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10 Habits To Make You Happy and Productive Every Day

10 Habits To Make You Happy and Productive Every Day

Beautiful girl sitting on a lawn in a summer garden

    What makes you different from other people are the habits you have and practice daily. What you do every day from the morning until the evening has such a significant influence on the way it will shape you as a person and help you live a happier life. By having a particular routine you write your own page for each day. If you want to feel more productive with the work you do and satisfied after each task done, you really need to think what you are doing in order to accomplish your daily goals. By including a few of these habits, you will feel more fulfilled because these habits work from me every day and keep me motivated to achieve even more!

    1. Wake Up Early

    If you want to have more time to achieve the things you set for the day, just wake up an hour earlier. You decide what to do with the extra minutes you have every morning – you can spend it to have a delicious breakfast, pick up your clothes, and get ready or dance on your favorite music. Whatever it is, just put some time aside to do the things you love before you kick off for the day!

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    2. List the things you are grateful for

    Writing a few things you are thankful for in your journal will create a positive and fulfilling start of the day. It is so important from time to time to stop and really think and appreciate what you have in your life. Being grateful opens up your heart to be more grateful and attract even greater things in your world. Happiness is in the little things such as giving appreciation and showing gratefulness to yourself and the people you love.

    3. Go through your goals for the day

    If you really want to be productive each day, you must read or think through the main things you have to accomplish daily. Try to set a few main targets and really focus on achieving them instead of putting too many and having the trouble to go through all of them. Be really honest with yourself how much you can achieve for one day. Do feel fulfilled with yourself if you achieve even one main goal for the day! Start with something small and constantly add to the list and eventually you will manage to handle more things daily once you get more practice.


    4. Pack a healthy snack for work or school

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    Healthy body = Healthy mind. In order to create more stuff every day, you need to have enough energy for that. And you can get that essential energy only if you eat something nutritional and healthy. Replace the chocolate with a banana if you want something sweeter and bring some salty nuts if you need to satisfy your cravings for salty food.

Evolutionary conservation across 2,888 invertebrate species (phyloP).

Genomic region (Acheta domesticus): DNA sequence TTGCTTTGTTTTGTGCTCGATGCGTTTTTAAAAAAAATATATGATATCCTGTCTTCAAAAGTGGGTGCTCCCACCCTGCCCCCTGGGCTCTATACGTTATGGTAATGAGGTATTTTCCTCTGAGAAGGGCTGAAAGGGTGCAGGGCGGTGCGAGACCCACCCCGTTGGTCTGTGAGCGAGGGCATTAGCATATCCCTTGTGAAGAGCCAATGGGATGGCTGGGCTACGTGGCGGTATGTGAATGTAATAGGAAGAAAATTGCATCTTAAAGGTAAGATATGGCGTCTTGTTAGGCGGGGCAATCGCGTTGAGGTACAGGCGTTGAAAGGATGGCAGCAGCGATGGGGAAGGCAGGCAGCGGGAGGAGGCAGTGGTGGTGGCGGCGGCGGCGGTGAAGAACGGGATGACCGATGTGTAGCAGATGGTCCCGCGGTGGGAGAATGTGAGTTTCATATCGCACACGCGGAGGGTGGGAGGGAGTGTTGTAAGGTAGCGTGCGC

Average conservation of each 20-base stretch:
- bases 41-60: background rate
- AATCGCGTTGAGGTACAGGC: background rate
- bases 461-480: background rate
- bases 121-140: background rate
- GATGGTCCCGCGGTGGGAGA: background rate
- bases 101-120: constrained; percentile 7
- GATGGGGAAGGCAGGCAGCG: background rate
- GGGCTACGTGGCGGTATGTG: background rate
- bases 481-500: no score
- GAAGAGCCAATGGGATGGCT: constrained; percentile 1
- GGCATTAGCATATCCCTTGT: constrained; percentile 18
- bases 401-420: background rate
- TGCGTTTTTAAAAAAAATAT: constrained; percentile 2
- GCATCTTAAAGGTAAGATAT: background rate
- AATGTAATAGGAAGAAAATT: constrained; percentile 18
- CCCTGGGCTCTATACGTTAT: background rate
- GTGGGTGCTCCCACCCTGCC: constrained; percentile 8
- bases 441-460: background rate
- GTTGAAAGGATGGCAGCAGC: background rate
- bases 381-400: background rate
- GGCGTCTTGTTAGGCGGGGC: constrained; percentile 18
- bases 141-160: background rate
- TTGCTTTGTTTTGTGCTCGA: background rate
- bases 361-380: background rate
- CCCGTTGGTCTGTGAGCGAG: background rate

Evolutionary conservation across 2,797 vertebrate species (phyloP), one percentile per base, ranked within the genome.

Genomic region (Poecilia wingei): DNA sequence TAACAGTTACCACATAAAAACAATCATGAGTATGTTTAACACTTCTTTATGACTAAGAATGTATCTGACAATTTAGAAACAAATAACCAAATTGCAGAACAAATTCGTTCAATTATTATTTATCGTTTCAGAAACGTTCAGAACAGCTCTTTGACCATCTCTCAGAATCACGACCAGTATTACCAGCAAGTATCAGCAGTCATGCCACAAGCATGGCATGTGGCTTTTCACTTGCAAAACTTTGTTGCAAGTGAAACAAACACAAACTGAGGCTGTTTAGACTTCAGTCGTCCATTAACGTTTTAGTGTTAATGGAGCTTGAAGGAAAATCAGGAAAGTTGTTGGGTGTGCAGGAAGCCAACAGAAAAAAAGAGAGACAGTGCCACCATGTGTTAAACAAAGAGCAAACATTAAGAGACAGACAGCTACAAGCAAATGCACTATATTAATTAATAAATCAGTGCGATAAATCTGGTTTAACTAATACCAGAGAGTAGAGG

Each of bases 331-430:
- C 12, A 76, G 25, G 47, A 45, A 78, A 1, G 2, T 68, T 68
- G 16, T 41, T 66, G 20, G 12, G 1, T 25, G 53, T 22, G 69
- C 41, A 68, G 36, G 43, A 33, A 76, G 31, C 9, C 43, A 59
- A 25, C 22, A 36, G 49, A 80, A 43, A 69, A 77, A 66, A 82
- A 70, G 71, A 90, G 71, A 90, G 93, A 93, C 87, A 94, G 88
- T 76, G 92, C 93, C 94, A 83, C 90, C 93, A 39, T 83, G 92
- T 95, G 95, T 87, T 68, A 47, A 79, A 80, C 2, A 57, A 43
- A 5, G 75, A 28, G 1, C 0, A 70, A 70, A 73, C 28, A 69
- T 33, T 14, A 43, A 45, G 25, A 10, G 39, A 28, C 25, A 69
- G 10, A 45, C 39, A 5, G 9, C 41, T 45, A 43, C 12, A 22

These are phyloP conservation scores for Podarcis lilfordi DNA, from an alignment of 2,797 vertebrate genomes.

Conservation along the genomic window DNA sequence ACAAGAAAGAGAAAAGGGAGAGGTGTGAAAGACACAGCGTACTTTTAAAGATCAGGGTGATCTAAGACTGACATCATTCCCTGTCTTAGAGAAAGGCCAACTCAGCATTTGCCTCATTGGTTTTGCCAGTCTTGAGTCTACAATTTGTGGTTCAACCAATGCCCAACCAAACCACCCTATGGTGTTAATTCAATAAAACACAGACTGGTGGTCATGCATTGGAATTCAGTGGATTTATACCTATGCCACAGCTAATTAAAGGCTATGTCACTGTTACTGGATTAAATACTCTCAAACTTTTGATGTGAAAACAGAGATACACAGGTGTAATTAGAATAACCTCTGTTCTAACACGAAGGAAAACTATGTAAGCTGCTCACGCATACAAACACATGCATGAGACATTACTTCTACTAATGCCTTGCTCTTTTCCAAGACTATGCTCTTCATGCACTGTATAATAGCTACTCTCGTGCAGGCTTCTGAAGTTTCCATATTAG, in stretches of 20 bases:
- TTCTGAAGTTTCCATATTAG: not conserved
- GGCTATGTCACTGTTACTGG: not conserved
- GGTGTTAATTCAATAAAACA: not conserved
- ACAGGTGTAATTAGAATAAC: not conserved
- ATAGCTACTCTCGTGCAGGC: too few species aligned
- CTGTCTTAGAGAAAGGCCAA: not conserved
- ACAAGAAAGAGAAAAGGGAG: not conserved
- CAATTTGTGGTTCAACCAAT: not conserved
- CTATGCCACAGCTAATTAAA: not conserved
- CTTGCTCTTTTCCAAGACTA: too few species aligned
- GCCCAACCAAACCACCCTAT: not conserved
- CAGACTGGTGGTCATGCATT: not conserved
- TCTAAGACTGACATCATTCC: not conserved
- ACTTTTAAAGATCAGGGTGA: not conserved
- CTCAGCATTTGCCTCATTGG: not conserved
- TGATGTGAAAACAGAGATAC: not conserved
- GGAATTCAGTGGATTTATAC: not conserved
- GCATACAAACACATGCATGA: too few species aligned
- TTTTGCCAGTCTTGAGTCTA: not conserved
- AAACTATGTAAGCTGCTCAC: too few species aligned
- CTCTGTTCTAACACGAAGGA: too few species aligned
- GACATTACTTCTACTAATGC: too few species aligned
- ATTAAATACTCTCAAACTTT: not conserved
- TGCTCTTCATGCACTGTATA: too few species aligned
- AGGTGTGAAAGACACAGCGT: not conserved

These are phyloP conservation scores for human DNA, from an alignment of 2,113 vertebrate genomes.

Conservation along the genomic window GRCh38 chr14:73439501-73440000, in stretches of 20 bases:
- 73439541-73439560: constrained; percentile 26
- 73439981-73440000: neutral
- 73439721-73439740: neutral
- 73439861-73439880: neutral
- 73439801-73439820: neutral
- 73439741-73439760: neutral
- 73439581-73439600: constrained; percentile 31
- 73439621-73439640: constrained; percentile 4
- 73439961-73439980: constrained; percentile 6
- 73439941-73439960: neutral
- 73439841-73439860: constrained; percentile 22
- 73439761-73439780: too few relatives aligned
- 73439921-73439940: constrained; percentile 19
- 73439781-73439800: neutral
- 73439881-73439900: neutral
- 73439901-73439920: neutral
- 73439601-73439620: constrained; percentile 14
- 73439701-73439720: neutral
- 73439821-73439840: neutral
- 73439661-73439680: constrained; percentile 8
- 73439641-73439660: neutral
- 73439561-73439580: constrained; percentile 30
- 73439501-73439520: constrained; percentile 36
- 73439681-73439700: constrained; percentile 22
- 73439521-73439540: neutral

5. Switch off your wifi or your phone and be present

    Going offline throughout the day is so important to be more productive and happy with yourself. Social media tends to get us distracted and we cannot really achieve the goals for the day if we are not truly present. Try to put your phone away for about 30 minutes and tell yourself that you will only focus on your work for that time. You can celebrate after that with a 5-10 min short break online and then – do the same for the next half an hour or more!

    6. Take a short walk or exercise

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    If you tend to sit for most of the time while you are at school or work, taking a short walk during lunch break could be really beneficial for you! We spend so much time indoors that we forget the importance of doing any physical activity and having fresh air. Taking a walk can clear your mind, boost your energy and well-being and recharge your batteries for the rest of the tasks you need to accomplish!

    7. Read a few pages from a book

    It is so essential to spend time every day on self-growth and self-education. There are so many books out there on various topics such as health, happiness, successful relationships and personal development. For example by reading a spiritual book daily you will add up to your positive thinking and attitude towards yourself and the outside people or by reading a skill-orientated book you can learn or enhance an asset.

    8. Write your goals for the next day

    Before going to sleep write down your goals for the next day. This will really help you organize tasks for tomorrow and give you satisfaction that you have a well written plan for each day of the week.

    9. Prepare your lunch for tomorrow 

    You would ask why this will make me happy and productive? It will make you so because packing your own food for school or work will help you create a useful habit for you to take better care of your body and health. Prepare some nutritional lunch that will give you the energy you need to create more and be more productive and satisfied with yourself. If you do prepare it the night before you will also have more time for yourself in the morning and you will not need to rush around your place to leave on time.

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    10. Go to sleep with positive thought

    Think of a few amazing things that happened today. By doing this you will sleep with a positive mind and grateful heart and will be even more excited for the following day that will bring more and more exciting things. To help yourself to fall asleep with a positive thought you can listen to some meditation music, write down your thoughts in a journal or simply thank yourself for giving your best that day. Do not forget to appreciate yourself at the end of each day too, you are doing your best in order to be happy and productive every day!

     

    Featured photo credit: Girl on a lawn/ Josef Seibel via flickr.com

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    Filiz Mehmedova

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    Last Updated on July 17, 2019

    The Science of Setting Goals (And How It Affects Your Brain)

    The Science of Setting Goals (And How It Affects Your Brain)

    What happens in our heads when we set goals?

    Apparently a lot more than you’d think.

    Goal setting isn’t quite so simple as deciding on the things you’d like to accomplish and working towards them.